“Welcome to New York.”

I wrote this episode first because it was inspired by a true epic fail. The problem was, I put together one of the most complicated and challenging scripts to shoot – especially for my first series ever. It went through many drafts and a few people even encouraged me to scratch the episode entirely. I took that advice to heart, but wasn’t ready to give up. I decided to implement simplicity and amp up the specificity. Even once the entire episode was filmed, it still went through many drafts until we arrived at the one that premiered Friday.

Not only did the premise present a challenge for shooting, but also the weather was not on our side. The morning we shot all of the Homeless Man’s scenes, it was 30 degrees with an even deadlier wind-chill. The fact that you can’t see our frozen breath or detect our shivers is miraculous. Nick Pearson (Homeless Man) even did a totally improvised take where we let the camera roll for nearly eight minutes. The bonus material was comedic gold, (some of the nuggets you’ll find in the credits.) He, our Director, Jared Windler, and our Boom Op, Eric Tsuchiyama, endured ridiculous weather to help a newbie out.

“Reservoir Doghouse” took four days to shoot in seven plus locations in two cities. Four days for a four-minute pilot. Part of that had to do with the number of featured actors we had to film, while the rest was due to getting rained out (twice) from our intended shooting date.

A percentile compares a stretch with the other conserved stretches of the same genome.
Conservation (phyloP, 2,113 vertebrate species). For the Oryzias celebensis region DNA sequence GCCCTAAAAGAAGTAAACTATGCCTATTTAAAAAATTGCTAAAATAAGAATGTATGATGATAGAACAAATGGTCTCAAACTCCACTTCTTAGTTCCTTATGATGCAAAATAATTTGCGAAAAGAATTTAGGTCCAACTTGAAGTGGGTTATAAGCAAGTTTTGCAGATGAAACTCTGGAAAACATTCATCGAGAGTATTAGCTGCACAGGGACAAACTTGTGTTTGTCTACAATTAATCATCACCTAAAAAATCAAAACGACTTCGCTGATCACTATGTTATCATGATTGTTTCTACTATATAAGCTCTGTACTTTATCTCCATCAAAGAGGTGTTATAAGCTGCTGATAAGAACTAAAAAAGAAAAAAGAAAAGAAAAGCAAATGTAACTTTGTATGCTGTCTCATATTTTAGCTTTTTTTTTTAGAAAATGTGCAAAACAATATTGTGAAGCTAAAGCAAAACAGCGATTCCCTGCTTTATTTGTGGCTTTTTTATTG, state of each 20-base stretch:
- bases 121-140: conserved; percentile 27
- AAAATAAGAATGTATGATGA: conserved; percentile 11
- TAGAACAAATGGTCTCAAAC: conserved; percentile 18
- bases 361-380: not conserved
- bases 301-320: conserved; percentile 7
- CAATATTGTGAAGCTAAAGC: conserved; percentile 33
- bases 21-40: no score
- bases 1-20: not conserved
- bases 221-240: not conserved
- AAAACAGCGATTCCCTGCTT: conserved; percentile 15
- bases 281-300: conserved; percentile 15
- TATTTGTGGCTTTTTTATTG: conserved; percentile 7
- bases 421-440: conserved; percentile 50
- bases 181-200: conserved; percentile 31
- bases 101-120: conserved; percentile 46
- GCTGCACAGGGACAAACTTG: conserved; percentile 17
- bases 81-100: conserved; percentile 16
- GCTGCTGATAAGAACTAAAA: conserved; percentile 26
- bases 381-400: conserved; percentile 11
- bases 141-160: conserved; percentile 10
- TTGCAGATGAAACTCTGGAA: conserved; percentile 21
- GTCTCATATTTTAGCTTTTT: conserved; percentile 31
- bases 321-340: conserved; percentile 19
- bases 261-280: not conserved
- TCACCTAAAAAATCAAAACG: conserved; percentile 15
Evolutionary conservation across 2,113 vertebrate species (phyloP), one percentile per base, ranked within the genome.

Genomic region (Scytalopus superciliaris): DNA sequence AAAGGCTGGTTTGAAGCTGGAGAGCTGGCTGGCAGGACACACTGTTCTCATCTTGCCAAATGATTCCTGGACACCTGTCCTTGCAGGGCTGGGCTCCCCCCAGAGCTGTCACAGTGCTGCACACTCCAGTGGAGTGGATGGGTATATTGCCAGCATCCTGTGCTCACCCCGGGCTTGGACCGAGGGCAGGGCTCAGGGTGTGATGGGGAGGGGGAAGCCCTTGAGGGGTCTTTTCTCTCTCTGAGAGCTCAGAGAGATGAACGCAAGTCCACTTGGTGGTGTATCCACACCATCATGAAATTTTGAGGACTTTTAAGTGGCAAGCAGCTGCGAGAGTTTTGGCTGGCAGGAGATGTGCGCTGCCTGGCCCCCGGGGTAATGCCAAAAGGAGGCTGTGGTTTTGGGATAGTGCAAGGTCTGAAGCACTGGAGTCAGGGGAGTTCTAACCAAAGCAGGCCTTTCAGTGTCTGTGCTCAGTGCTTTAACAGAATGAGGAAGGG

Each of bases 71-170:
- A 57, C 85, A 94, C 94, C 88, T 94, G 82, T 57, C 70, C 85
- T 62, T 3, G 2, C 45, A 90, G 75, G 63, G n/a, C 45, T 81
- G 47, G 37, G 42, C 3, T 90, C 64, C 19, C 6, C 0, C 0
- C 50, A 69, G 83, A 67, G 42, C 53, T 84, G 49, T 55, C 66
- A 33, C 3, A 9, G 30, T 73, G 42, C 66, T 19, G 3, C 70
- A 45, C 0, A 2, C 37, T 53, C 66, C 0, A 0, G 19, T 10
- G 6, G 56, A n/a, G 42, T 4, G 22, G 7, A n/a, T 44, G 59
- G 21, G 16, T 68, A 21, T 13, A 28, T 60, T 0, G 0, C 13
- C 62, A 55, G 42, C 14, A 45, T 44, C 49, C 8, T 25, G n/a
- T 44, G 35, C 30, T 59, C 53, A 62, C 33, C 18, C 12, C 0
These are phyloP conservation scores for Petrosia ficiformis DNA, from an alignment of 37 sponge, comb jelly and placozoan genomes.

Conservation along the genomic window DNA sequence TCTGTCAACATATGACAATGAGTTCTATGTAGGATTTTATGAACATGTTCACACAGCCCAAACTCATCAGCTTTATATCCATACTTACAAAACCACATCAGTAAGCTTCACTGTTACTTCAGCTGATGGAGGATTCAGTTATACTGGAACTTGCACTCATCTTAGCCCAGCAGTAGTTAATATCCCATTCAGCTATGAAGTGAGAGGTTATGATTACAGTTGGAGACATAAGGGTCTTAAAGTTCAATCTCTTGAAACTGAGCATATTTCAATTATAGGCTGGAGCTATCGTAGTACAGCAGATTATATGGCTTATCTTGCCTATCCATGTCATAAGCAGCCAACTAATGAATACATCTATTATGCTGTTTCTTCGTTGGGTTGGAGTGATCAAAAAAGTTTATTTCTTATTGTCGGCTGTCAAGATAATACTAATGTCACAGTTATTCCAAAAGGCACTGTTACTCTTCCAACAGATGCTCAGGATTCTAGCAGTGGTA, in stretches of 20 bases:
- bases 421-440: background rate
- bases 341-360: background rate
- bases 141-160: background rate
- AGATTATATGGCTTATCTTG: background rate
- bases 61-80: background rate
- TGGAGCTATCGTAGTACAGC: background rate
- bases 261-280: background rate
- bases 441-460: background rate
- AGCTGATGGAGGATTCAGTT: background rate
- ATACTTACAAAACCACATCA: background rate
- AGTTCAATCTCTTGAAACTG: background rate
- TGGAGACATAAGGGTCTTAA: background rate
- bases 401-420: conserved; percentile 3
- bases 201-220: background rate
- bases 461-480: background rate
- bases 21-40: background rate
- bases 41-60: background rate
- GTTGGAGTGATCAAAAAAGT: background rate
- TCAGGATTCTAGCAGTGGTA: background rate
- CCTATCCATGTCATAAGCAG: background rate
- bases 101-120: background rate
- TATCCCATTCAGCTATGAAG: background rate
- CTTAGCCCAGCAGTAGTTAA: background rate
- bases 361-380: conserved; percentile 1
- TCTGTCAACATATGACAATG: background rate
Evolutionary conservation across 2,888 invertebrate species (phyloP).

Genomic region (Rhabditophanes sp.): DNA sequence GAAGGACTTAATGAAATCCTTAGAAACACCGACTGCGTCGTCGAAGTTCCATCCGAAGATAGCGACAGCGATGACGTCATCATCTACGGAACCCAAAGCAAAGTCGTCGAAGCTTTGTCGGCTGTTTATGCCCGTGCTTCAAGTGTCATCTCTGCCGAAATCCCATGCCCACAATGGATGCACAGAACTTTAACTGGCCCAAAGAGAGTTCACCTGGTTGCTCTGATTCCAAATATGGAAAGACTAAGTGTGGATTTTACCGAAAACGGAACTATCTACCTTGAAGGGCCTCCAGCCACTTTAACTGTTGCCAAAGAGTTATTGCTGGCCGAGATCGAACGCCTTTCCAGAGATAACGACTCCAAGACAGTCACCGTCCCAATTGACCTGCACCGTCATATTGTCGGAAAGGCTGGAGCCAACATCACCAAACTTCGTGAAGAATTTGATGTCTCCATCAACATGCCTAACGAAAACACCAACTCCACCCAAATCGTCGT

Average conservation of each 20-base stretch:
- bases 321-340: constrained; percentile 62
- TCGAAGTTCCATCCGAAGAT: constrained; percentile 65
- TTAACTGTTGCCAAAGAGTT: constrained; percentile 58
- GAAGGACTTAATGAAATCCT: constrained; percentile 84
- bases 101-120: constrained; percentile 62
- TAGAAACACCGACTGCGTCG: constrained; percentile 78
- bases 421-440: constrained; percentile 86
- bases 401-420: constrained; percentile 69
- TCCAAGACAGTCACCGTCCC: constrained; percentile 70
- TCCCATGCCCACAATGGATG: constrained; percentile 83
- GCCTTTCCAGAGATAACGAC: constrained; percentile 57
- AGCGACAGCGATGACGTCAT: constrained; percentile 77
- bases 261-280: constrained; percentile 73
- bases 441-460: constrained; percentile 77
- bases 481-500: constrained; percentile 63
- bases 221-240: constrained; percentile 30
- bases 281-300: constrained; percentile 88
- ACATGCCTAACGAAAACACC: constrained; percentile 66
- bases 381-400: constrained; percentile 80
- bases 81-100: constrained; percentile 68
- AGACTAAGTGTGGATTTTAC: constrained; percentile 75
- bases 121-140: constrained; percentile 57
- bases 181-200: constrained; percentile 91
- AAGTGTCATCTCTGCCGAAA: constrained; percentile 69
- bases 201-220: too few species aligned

It seemed that every possible roadblock occurred in the midst of writing, shooting and editing this particular episode. However, there were so many wonderful benefits that came about because of the seeming misfortune. If we had shot in early October, like we had planned, the leaves wouldn’t have been brilliant yellow and flaming orange which add to the wonder of taking in the city for the first time. We were able to use Off-Broadway’s own, Emily Behny, (Jogger), who is as kind as she is beautiful – which is why hearing her censored for her filthy language makes me cackle every time I watch it.

My favorite moment of this episode, though, has to be the film debut of Ms. Elixabete Lynch, our star baby. The crew, (me, Jared and boom op Eric Coons), spent maybe a half hour total at the Garcia-Lynch residence to shoot that scene. Elixabete had two takes. Michael Caine only needs one. She only needed two. The squeal you hear after the door slams in the episode happened as you heard it. What you didn’t hear was the laughter of everyone on set that erupted right after. Even though we knew she’d rather be watching her favorite cartoon, Sarah and Duck, she humored us with her natural acting abilities for thirty minutes. Her agent/father, Jonathon, (who also composed the music you’ll hear in every episode), displayed a very honest portrayal of her dad.

Episode two will be shared tomorrow, 3.28.17. Look for another breakdown to follow. As ever, thank you for watching. =)

Watch this Episode Here